Red Cross concerned over Yemen air strikes

The Local
The Local - [email protected] • 26 Mar, 2015 Updated Thu 26 Mar 2015 21:26 CEST
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The Geneva-based Red Cross expressed deep concern Thursday over the impact of Saudi-led air strikes on the Yemeni capital, urging all sides in the conflict to strive to spare civilians.

The International Committee of the Red Cross (ICRC) said it was "worried by the recent escalation of violence" in Yemen, and at reports that civilians had been killed in air raids on Sanaa.
"Ordinary Yemenis, already hit hard by years of conflict, are now enduring the effects of this escalation," it warned in a statement.
Saudi warplanes launched strikes on the Huthi rebels on Thursday in a bid to stop their advance on embattled President Abedrabbo Mansur Hadi's refuge in the main southern city of Aden.
Riyadh said it had assembled a coalition of more than 10 countries for the operation it dubbed "Firmness Storm".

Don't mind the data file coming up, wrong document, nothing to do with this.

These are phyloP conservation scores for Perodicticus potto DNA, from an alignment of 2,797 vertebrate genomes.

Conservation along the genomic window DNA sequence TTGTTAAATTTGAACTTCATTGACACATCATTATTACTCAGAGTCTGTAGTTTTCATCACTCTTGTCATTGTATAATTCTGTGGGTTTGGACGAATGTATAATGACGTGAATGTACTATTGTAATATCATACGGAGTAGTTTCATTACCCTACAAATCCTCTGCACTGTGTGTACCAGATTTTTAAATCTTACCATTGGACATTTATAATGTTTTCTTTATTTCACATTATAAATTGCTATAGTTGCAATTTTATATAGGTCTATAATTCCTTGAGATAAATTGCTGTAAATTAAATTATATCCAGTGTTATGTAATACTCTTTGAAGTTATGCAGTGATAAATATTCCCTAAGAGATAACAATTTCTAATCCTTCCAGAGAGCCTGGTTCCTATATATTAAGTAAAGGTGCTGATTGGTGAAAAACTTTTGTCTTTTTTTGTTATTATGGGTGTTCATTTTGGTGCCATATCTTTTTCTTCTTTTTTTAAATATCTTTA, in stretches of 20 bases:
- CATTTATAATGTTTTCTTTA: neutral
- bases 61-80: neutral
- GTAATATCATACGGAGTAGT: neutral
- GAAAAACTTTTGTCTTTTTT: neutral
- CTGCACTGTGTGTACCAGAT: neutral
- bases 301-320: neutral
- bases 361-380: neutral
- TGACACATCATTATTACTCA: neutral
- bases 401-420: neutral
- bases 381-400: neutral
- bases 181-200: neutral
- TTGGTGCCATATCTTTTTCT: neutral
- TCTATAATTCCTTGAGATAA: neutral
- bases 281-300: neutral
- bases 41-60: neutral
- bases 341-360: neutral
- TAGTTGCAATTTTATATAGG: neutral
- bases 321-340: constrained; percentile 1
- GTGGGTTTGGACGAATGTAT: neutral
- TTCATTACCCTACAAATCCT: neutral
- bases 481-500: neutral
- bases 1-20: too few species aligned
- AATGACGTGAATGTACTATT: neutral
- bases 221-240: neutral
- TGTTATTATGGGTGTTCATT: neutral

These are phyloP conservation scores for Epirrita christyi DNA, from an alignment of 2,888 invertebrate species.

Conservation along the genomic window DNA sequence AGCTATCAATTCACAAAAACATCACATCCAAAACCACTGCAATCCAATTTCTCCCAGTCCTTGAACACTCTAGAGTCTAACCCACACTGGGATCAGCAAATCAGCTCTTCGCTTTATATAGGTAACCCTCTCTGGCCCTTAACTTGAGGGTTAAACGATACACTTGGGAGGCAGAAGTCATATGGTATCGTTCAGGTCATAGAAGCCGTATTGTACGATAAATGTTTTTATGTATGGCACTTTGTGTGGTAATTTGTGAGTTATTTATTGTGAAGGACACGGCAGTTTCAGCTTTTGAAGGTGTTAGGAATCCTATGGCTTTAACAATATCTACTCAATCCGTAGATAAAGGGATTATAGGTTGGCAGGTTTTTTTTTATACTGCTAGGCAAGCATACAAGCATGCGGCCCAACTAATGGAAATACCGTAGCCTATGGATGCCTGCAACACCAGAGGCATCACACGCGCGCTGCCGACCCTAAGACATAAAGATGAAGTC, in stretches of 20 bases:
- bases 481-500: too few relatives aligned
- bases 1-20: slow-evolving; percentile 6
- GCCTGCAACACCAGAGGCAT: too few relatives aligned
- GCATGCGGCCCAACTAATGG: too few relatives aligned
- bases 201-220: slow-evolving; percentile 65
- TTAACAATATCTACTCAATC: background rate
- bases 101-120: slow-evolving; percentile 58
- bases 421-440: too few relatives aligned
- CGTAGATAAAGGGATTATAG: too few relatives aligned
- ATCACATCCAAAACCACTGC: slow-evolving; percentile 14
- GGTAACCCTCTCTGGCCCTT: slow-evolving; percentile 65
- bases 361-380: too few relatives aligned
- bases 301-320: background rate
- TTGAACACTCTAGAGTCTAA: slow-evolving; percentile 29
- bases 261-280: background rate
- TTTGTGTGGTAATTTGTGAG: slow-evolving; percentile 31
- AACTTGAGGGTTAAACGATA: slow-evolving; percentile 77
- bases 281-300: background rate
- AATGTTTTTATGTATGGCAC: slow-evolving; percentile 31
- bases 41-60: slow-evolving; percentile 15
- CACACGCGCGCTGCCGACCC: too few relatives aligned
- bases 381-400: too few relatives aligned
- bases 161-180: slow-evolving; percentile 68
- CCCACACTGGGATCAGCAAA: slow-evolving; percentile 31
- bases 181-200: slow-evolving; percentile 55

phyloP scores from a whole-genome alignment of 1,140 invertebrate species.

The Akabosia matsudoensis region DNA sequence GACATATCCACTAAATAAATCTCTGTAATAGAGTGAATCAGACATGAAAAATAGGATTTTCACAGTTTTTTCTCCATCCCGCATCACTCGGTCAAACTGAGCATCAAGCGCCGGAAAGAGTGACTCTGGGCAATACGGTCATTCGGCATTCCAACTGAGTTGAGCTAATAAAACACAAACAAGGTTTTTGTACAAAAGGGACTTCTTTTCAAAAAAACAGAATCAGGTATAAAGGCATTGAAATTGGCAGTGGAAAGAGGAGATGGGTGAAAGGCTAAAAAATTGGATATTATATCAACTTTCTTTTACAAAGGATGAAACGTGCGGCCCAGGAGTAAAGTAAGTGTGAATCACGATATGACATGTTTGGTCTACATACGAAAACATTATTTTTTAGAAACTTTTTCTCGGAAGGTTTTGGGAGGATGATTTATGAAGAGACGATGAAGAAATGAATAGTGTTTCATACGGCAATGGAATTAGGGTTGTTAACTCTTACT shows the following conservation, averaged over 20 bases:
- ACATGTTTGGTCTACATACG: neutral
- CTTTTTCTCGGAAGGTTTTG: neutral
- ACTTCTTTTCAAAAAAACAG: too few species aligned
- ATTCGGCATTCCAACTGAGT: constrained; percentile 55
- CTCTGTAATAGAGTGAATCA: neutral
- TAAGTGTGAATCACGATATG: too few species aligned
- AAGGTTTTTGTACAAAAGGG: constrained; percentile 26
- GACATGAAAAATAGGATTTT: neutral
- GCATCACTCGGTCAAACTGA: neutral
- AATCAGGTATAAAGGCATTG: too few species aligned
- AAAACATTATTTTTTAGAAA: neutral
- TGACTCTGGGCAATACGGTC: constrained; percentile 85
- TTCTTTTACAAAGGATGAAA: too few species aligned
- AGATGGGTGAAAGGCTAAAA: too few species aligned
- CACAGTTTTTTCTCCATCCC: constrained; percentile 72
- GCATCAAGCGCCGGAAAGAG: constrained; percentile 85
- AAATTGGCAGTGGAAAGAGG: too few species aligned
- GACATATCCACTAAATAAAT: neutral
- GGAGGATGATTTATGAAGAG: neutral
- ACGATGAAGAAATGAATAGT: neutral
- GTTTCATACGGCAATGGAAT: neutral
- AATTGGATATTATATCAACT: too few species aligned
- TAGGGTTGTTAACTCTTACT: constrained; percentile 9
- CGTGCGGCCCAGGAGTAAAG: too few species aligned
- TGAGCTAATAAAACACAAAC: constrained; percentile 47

ICRC stressed that international humanitarian law requires all countries taking part in the Saudi-led operation, as well as the Yemeni military and armed groups to "strive to avoid harm to civilians."
It also called on all involved in the conflict "to show respect for human life, to treat detainees correctly and to help ensure that the wounded have access to the medical care they require."
"Medical facilities must be safeguarded, and may not be attacked," it said.
ICRC, which has a 300-strong team in the country, said the Al-Joumhouria hospital in Aden in recent days had received 40 wounded people.
The organization said it had donated triage tents to the hospital, along with medicine and medical supplies.
It had also provided medical supplies to the three hospitals dealing with the most casualties from last Friday's Shiite mosque bombings in the capital, claimed by the Islamic State jihadist group, which killed at least 142 people and injured 340 others.
In Taiz, in southern Yemen, where violent demonstrations reportedly left eight dead and more than 140 injured, ICRC said it had provided medical supplies to treat up to 70 patients.



The Local 2015/03/26 21:26

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